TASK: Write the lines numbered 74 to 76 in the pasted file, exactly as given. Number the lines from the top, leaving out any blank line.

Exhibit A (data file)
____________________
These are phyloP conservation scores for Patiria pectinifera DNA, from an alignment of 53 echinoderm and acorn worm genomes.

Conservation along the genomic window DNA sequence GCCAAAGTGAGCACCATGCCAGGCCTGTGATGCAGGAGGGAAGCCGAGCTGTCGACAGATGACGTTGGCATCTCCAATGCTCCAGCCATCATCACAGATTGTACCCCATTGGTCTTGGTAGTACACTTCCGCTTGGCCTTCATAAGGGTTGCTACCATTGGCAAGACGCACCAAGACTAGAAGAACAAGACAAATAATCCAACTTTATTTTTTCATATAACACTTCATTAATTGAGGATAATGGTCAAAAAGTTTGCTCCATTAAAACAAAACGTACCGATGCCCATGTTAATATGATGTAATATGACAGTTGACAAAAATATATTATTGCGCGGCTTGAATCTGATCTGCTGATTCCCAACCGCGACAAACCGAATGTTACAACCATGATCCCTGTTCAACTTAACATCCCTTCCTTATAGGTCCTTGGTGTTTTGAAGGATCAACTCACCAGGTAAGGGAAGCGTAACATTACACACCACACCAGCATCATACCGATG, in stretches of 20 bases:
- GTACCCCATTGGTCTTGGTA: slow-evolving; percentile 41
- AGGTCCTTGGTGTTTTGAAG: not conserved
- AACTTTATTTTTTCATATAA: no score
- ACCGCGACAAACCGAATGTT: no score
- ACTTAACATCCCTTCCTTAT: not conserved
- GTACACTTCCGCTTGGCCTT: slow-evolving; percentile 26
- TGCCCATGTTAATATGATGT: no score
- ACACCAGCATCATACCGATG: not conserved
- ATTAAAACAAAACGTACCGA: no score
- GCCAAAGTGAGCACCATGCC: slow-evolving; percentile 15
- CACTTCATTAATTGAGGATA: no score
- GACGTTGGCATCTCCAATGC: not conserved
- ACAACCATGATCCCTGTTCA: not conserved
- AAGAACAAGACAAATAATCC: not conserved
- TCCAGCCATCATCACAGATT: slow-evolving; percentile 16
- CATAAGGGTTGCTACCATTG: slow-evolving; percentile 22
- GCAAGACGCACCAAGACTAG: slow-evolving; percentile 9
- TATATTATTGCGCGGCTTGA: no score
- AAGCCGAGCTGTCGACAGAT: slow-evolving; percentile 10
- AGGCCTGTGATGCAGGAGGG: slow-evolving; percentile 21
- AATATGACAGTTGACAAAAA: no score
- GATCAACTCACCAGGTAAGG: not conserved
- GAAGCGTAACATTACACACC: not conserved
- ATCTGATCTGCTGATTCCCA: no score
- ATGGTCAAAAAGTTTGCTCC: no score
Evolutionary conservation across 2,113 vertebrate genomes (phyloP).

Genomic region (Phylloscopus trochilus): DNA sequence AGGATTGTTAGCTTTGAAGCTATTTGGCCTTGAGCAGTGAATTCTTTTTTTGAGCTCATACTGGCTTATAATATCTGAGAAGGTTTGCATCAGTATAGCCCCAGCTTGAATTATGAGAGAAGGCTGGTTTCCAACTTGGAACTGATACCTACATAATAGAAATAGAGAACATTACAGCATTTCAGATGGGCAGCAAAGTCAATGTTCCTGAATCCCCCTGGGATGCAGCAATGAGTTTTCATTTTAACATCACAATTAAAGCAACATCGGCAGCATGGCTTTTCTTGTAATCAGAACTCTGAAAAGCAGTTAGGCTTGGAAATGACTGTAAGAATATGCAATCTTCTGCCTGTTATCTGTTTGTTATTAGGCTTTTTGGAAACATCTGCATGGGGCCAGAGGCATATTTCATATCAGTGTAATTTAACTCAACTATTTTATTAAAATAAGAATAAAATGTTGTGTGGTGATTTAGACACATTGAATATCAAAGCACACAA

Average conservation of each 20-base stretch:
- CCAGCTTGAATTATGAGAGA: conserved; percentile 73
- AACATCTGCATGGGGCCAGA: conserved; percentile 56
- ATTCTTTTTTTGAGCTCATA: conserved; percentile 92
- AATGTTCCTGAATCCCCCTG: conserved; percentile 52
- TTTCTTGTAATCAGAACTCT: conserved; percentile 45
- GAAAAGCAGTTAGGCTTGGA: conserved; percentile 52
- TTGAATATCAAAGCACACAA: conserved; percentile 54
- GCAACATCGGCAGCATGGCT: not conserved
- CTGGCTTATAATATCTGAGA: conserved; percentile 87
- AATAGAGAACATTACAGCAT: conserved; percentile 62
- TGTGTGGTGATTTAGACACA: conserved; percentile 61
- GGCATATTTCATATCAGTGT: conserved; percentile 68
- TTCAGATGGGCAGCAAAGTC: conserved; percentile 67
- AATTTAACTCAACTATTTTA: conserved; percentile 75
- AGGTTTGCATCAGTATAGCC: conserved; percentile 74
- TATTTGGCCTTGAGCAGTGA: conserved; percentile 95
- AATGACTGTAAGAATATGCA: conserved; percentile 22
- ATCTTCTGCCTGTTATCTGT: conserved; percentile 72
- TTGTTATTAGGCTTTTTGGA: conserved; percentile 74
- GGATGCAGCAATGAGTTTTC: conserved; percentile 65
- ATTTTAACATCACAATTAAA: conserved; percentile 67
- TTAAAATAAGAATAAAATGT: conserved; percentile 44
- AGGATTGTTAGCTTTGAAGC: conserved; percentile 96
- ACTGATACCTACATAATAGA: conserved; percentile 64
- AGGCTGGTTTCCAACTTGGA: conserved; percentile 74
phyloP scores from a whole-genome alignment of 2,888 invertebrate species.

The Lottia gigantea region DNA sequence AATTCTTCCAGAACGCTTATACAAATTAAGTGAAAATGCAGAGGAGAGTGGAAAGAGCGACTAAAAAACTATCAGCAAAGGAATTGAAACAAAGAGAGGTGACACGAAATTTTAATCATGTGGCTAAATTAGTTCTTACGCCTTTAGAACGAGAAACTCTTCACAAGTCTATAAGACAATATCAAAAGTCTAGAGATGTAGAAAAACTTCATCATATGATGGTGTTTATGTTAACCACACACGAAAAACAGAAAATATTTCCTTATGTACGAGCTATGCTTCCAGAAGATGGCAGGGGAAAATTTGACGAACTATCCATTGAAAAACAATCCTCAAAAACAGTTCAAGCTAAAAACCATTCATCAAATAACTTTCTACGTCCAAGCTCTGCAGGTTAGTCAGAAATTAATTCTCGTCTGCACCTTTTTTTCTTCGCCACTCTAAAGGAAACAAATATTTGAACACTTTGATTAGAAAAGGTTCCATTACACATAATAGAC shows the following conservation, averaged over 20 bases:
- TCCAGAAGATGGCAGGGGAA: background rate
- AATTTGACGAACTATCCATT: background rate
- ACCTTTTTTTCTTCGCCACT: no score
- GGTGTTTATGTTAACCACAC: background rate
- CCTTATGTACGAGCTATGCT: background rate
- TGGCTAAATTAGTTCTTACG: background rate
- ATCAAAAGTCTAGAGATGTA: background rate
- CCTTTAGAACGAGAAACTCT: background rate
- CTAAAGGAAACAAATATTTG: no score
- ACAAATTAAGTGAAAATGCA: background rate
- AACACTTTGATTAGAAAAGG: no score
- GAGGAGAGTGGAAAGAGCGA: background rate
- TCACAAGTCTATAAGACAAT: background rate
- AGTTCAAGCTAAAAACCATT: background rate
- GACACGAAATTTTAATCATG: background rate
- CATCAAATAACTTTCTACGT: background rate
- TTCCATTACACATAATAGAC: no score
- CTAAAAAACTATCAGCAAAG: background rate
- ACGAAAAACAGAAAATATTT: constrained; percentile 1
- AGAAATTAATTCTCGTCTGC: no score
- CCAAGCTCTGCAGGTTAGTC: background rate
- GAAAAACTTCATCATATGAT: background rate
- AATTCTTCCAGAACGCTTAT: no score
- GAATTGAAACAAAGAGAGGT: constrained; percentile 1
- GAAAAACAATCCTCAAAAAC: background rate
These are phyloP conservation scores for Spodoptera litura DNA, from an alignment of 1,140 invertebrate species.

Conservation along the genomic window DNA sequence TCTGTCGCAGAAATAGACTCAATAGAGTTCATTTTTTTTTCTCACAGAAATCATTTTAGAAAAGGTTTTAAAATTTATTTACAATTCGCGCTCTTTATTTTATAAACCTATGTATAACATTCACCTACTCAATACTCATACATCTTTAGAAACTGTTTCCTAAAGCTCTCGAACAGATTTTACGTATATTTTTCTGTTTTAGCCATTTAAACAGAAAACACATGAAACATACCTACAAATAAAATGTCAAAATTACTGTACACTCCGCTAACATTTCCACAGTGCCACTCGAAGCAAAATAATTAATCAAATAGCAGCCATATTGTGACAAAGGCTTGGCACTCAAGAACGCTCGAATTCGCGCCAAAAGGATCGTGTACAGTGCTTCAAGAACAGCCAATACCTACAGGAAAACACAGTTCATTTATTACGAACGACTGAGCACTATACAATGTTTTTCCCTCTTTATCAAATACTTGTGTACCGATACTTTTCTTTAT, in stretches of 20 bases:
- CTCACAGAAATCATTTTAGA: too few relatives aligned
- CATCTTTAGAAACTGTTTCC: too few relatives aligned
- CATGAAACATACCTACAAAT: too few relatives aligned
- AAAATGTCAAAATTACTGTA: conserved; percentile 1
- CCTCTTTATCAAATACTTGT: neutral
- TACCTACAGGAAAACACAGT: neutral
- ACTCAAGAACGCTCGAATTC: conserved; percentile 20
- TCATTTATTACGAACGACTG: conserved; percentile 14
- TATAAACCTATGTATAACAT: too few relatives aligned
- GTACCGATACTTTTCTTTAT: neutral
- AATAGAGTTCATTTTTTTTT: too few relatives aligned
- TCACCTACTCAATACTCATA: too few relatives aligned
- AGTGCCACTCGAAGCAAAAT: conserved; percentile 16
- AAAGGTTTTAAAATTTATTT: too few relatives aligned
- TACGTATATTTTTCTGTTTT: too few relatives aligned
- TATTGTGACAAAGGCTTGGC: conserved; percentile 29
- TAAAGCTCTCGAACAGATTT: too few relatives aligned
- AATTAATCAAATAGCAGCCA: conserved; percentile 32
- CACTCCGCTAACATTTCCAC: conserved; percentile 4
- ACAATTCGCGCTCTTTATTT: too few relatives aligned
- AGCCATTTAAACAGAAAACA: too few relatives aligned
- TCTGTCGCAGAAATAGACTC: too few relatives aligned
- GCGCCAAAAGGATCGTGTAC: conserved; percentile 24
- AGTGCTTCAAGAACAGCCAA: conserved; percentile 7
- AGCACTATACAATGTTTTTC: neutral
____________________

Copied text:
- TTCCATTACACATAATAGAC: no score
- CTAAAAAACTATCAGCAAAG: background rate
- ACGAAAAACAGAAAATATTT: constrained; percentile 1